Decoding The Authenticity Of A Plastic Surgeon

By: Dr. Lindsey Tavakolian


I was chatting with a patient of mine this week and she was telling me about a “plastic surgeon” on social media that had garnered a big following and was becoming very popular. She did a quick check into the surgeon’s credentials and their medical credentials were limited to dentistry. Just days before this conversation I had gone down my own rabbit hole on instagram after I discovered a “doctor” performing plastic surgery procedures was in reality a nurse. This nurse had received a doctorate in nursing and proceeded to advertise herself as Dr. X and offer plastic surgery to the unsuspecting, trusting patient. 

Al Aly Lindsey Tavakolian

How Do They Get Away With It?

The relationship between the law and medicine is complex. My understanding of the law is that a doctor (someone who has graduated from medical school - MD or DO) can practice in any field of medicine legally as long as they do not falsely advertise themselves as having credentials/qualifications that they don’t. For example, I am a plastic surgeon but it is legal for me to perform brain surgery as long as I do not lie about my training. If a hospital and a patient agree, I can perform brain surgery on the patient despite my credentials being in plastic surgery (perhaps tucked away on my website and craftily worded). That concept sounds wild but outside of plastic surgery it doesn’t seem to cause many problems because of other checks and balances in the system. One of those checks is that most hospitals and surgery centers have a credentialing process that does not allow a doctor to operate outside of their training. For example, my husband Paul is an orthopedic surgeon and each hospital and surgery center that he takes his patients to will only allow him to perform surgeries that fall within his training. There is a document that actually lists off the surgeries that he is allowed to perform in each hospital. I am personally credentialed at several hospitals and during the credentialing process a document was created that clearly delineated the surgeries that I am allowed to perform - all plastic surgery procedures that fall within the purview of my training.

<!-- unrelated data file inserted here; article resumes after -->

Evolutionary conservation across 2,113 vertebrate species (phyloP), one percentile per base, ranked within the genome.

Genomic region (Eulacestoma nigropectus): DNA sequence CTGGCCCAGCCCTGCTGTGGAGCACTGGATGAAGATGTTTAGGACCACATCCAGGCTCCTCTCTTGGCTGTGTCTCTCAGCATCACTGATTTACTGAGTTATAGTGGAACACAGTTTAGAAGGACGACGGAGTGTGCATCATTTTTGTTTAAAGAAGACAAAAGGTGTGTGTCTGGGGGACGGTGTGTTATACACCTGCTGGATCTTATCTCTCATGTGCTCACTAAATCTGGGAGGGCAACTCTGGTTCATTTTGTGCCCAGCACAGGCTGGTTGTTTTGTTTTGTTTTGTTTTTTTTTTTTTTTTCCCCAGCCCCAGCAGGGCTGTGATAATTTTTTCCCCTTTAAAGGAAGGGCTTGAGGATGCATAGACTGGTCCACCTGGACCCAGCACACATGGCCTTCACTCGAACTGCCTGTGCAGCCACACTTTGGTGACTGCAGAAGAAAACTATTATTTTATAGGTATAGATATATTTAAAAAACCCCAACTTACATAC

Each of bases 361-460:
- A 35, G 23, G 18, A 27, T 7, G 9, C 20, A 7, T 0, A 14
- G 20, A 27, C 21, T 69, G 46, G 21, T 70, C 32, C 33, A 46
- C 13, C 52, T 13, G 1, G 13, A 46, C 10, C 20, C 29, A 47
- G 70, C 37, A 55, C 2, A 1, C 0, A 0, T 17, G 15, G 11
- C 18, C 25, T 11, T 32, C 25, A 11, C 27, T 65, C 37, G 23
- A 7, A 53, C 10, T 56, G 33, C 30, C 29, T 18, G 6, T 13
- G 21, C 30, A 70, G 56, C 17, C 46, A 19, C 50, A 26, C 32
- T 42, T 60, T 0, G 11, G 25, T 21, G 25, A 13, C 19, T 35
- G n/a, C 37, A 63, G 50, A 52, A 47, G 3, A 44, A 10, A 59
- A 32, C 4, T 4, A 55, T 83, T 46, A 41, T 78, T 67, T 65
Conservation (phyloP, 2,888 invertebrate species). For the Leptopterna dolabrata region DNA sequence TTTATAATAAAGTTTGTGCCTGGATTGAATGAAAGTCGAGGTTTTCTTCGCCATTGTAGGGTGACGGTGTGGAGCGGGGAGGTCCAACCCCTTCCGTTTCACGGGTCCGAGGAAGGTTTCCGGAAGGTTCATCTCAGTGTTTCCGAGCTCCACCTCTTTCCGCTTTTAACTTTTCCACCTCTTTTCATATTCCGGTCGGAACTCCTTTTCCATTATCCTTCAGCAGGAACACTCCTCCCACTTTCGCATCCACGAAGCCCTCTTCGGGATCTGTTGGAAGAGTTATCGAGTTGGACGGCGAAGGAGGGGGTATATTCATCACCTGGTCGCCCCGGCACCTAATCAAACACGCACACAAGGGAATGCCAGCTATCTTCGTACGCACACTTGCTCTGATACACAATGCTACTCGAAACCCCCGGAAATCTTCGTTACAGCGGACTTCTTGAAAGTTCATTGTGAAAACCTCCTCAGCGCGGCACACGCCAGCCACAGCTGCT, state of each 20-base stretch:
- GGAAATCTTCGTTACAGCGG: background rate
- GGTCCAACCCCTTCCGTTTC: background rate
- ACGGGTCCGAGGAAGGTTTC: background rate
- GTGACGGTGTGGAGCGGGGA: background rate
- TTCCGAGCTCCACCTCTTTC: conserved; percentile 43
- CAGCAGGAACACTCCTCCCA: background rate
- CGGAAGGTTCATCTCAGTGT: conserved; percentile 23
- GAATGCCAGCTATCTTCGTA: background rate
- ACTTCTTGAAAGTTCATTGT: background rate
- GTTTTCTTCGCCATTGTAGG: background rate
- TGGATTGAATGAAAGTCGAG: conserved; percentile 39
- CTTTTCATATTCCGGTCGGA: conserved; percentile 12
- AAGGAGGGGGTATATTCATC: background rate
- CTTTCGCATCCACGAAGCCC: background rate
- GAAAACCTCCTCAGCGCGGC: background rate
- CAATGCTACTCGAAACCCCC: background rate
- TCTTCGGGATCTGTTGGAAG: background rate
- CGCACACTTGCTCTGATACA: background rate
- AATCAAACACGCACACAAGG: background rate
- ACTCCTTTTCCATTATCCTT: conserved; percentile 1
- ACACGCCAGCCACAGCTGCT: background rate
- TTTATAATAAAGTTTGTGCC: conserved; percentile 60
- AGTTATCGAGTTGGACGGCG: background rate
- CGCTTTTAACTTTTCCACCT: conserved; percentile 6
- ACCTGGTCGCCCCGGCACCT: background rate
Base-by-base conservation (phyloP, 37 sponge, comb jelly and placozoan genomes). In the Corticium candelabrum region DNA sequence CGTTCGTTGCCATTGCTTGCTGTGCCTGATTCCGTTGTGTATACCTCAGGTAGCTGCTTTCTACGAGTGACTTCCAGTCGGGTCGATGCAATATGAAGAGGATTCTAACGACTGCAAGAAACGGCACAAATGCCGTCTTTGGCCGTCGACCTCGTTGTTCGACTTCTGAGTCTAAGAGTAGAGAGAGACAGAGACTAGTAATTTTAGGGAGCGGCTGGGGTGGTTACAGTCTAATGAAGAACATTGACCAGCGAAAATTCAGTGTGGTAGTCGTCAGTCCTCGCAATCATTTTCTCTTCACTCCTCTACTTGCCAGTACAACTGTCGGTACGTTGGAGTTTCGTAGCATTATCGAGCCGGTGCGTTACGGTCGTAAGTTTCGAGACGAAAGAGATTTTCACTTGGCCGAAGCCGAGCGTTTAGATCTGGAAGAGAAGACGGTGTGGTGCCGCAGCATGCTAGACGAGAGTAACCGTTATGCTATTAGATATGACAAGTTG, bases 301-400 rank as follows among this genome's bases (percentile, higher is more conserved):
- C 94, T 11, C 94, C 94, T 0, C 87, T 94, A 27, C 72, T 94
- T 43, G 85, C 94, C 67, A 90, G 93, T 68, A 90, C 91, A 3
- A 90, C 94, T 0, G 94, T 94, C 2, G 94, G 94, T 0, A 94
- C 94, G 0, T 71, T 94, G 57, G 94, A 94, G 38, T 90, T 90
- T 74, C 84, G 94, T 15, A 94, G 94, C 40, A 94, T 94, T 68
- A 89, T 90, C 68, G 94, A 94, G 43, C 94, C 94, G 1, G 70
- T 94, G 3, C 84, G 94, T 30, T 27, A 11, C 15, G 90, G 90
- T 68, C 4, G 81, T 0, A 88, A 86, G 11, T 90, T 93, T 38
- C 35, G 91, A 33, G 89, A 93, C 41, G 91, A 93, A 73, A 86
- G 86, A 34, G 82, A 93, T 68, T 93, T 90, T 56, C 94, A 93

In the world of plastic surgery it is common for the plastic surgeon to own a facility with an operating room. For an honest plastic surgeon this is fantastic because it keeps the cost to the patient lower (no big surgery center/hospital bills), but for the dishonest person this is an opportunity to go unchecked by a hospital or surgery center credentialing process. Now, there should be consequences at the level of the medical board for practicing outside of your scope of training, but how imposters evade this is something I don’t know the details of.

There exists a spectrum of doctors out there practicing medicine in a way that does not reflect their training. It is all around you. I know of two cash pay/concierge medical practices just miles away from my office that a little googling revealed both of the doctors were residency dropouts. Meaning - they never completed a medical or surgical residency in any field. They quit after intern year. Medicine is a little like the Wild West in ways.

If you watched Grey’s Anatomy you may already be tracking with me and know exactly what intern year means, what a residency is, and maybe even understand the concept of a fellowship. For those of you that don’t, let me help you understand the legitimate ways to become a plastic surgeon. 


Speaking of Grey’s Anatomy, my husband Paul and I met during my intern year and we took this picture on the helipad at Parkland before he left for Fel

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